“Any who wish the advice of great Li Kun may approach and ask his wisdom. I shall translate as required.” Kong Hoo made his triple bow once more, then took two smart steps to centre himself in the hall’s width. He then stood, looking at the far wall once more, seemingly willing to remain there amused and unmoving until dawn if none troubled him.
“There you go, Mr. Timkins,” Boothroyd whispered. “Right down your street. Ask yon chappie when you may have publication and fame.” Timkins smiled, shook his head, and then in apparent self-contradiction took a step forward. As he did, Sir Nigel returned to Kong Hoo’s side.
“As host, perhaps I may offer myself as the first subject of the oracle; I have seen his work before, and know there is nothing to fear. Kong Hoo, please ask your master if I ought invest in coal or canals in the next quarter.”
Some laughter went about, and there were several ill-suppressed scornful looks at the open avarice of the matter. Kong Hoo bowed to Sir Nigel, turned, bowed more deeply to the palanquin, and without raising his head spoke in his own language.
Nearby, Timkins nodded, in an abstraction. Then he grimaced, his reaction but a variation of the universal response of the guests to the sound of the reply. It was prefaced by a long wheezing intake of breath and a rattling exhalation; however deep Li Kun’s pool of wisdom may have been, it was clear to all that his pool of health was shallow indeed. Where Kong Hoo’s question had been animated, carefully enunciated and somewhat musical, the response was nearly monotone, slurring and sibilant. As if joining in Kong Hoo’s obeisance, most of the watchers leaned forward in trying to hear better what they could not understand.
Kong Hoo turned to Sir Nigel again, and with straight back and confident voice, said, “Great Li Kun says: the creeping snake has had its day, and that the wise should seek to bask in the breath of the dragon.”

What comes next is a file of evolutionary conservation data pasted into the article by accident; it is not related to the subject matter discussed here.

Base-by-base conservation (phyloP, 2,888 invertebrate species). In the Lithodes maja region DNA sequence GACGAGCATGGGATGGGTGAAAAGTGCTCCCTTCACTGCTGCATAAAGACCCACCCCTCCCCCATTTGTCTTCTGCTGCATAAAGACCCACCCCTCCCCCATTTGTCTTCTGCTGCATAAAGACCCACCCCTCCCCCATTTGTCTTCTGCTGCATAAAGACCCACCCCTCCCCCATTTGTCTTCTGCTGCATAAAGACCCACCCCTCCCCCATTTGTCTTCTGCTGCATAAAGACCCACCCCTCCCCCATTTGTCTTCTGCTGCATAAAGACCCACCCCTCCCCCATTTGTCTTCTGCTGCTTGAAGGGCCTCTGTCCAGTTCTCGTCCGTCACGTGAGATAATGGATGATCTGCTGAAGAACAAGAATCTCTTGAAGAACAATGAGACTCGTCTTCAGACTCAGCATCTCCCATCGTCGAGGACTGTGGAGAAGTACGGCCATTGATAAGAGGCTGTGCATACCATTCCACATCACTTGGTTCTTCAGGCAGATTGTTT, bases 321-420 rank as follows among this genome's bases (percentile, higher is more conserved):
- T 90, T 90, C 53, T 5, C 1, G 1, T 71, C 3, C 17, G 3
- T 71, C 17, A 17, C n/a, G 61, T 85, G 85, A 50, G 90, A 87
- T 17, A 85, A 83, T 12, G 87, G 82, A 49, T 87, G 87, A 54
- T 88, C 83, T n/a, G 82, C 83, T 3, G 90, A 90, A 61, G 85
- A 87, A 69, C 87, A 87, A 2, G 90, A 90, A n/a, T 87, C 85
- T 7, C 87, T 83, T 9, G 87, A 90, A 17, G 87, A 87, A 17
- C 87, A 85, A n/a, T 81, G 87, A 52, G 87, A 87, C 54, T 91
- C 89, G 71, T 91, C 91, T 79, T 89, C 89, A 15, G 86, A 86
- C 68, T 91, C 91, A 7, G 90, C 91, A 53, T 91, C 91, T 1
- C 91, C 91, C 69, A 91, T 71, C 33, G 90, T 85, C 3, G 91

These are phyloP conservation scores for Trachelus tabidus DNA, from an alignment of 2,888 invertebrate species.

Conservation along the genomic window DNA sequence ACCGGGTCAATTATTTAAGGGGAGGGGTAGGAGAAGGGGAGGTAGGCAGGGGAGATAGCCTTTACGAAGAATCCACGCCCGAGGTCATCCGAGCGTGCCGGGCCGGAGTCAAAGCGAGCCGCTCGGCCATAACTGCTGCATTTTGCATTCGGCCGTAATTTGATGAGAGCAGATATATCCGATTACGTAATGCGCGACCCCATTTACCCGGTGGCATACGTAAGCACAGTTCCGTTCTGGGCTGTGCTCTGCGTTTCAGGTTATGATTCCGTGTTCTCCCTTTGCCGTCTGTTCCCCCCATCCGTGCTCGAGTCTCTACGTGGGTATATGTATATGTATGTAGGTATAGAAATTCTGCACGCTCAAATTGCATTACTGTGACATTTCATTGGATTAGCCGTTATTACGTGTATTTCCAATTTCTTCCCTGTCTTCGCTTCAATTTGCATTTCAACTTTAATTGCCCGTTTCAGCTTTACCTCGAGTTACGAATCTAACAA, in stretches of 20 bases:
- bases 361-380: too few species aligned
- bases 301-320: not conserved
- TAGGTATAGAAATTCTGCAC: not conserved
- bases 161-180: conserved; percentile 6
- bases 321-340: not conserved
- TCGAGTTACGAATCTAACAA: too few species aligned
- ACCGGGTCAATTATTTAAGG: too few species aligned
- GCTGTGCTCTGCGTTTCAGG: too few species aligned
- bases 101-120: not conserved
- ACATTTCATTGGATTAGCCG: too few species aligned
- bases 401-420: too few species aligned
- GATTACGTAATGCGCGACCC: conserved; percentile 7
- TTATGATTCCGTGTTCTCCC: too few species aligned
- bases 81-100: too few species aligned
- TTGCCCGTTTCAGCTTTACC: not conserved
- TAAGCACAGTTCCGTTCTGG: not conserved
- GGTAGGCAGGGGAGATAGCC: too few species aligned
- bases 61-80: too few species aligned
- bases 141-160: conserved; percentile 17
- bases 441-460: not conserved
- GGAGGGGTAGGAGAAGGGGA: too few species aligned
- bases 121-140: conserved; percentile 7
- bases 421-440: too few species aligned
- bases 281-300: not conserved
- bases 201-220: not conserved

“Well, one could not wish for clearer direction than that,” Sir Nigel declared, clapping in an effort to lead a general polite applause. “Coal it is, then! Who shall be next? Pray, Lady Agatha, surely you should like to uncover some hidden matter!”
As Lady Wilmarth came forward, fanning herself and crying out that she could not possibly, Lady Margaret noted a quizzical frown on Timkins.
“Are you entirely well, Mr. Timkins?”
“Oh. Ah. I’m sorry, my lady. I was rather puzzled… but I must have mis-heard.”
Lady Wilmarth’s question concerned an entail which had been troubling her. The same performance by Kong Hoo brought the same alarming croaks from the palanquin and the same shining, almost gleeful face accompanied the rendering into English. “The vision of Li Kun reveals all wealth will fall upon a young maid, soon so fortunate in marriage.”
Lady Wilmarth thanked Sir Nigel and Kong Hoo, called out a blessing to the unseen Li Kun, then withdrew into the bosom of her friends in the room, her fan almost invisible in its work. A line of tears was visible on her cheek.
Timkins stumbled against Lord Francis, pale as a cheese. Boothroyd took his arm to steady him, muttering, “Steady on, lad. If you’re feeling the punch, make for the garden.” Timkins shook his head, murmured an apology to Lord Francis, then began to insinuate himself through those standing closer to the spectacle.
A florid man in the uniform of an artillery colonel stepped into the clear space around the platform. “This is a very nice trickery, but to my mind it signifies little to say something that cannot be proved for months.” He held up his left hand, closed into a fist. “What, oh oracle, am I holding?”
Two currents went through the spectators. Some leaned closer, avid for the result whether it confirmed or dispelled the powers of the seer. Others, a surprising number indeed, looked odium at the colonel, unhappy with the questioning of a wonder.
At the end of the ritual, Kong Hoo said with just as much confidence as before, “Wise Li Kun knows you to carry a golden likeness of a most despised foe.”
A silence, as all eyes turned to the colonel. His colour fell, and from his fist he drew out a twenty franc coin of the 1806 striking, pierced and mounted as a fob. His mouth worked, as if he found himself chewing a piece of gristle, and without another word he withdrew.